Sugar: Southeast Asian demand is set to experience a 2% to 3% YOY fall in 2020, as out-of-home consumption is avoided. However, in-home and F&B consumption is expected to remain resilient, both in domestic markets and for major sugar importers.

Dairy: While e-commerce is up substantially, it is unlikely to offset the squeeze in offline dairy purchases. With foodservice closures, business-to-business dairy sales are dropping significantly. This will lead to declines in Southeast Asian imports of dairy ingredients from major exporters. In 2020, Southeast Asian SMP and WMP imports are estimated to retreat by nearly 8% YOY.

Packaging: Demand for packaging film in Southeast Asia has not been negatively impacted. However, supply chains disruptions are creating challenges. Though packaged food is designated as an “essential industry,” there is not much clarity on the packaging film segment in some countries. This has disrupted the movement of raw materials and finished film products.

Weak Currencies and Protectionism Negatively Affect Trades in F&A Sectors

Rabobank expects currencies of Southeast Asian countries to depreciate further against the US dollar in 2020, which will increase imported input costs across F&A sectors and reduce margins. The combination of lower margins and a relatively weak demand outlook will result in lower import volumes. F&A trades could also be disrupted as more Southeast Asian countries adopt protectionist measures to safeguard their food supplies.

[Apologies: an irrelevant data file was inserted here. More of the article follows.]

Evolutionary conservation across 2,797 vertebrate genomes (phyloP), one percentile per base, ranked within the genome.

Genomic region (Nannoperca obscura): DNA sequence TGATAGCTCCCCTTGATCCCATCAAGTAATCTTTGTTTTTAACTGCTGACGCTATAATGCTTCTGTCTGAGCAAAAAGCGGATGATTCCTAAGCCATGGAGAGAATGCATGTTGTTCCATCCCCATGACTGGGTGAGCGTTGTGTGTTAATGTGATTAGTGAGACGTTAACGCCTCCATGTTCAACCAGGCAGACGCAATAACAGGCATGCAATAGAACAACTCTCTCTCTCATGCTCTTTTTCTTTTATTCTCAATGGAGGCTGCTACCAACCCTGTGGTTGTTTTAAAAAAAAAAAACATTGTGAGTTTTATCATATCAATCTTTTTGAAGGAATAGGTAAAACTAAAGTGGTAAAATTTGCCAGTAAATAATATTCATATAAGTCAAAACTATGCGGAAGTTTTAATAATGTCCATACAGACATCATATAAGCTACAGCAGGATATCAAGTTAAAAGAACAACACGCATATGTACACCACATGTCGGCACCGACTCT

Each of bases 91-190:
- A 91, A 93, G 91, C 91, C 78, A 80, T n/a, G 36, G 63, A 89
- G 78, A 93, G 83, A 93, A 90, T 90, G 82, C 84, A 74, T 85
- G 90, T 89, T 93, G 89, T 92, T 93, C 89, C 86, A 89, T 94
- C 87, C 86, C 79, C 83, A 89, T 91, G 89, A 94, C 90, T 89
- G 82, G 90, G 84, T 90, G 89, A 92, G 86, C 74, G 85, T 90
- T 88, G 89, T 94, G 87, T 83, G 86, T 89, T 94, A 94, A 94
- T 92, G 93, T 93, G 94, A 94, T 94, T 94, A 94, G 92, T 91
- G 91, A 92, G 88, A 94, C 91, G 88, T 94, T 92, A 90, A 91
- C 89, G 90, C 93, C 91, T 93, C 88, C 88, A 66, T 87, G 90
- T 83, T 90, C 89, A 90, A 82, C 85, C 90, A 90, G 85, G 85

Small- and Medium-Sized Enterprise (SME) Closures Will Worsen Disruptions in F&A Industry Supply Chains

This virus will likely impact SMEs more than bigger players and possibly lead to bankruptcies and closures. According to ASEAN, SMEs account for about 90% of all establishments and between 50% and 97% of total employment. Even though food has been classified as an essential service across many countries and SMEs are receiving government support, many SMEs are unlikely to be able to operate. The resultant impact on economies and supply chains would be significant.

Potential Risks for Southeast Asian F&A Sectors

●Southeast Asian government restrictions could be extended if the coronavirus outbreak situation is not controlled.

●Even though most airports and seaports currently remain open to support supply chains globally and most countries are still exporting their F&A products, there are still risks of bottlenecks and export restrictions across F&A sectors.

●Social unrest and political upheaval could arise if the economic and health impacts become more extreme.

  • Ping Chew

    Was the Head of RaboResearch Food & Agribusiness - Asia
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  • Oscar Tjakra

    Senior Analyst - Asia
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  • Ben Santoso

    Senior Analyst - Animal Protein
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  • Sudip Sinha

    Senior Analyst - Beverages
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  • Sandy Chen

    Senior Analyst - Dairy
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  • Umesh Madhavan

    Analyst – Consumer Foods
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  • Shiva Mudgil

    Analyst - Dairy, F&A Supply Chains
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  • Charles Clack

    Commodity Analyst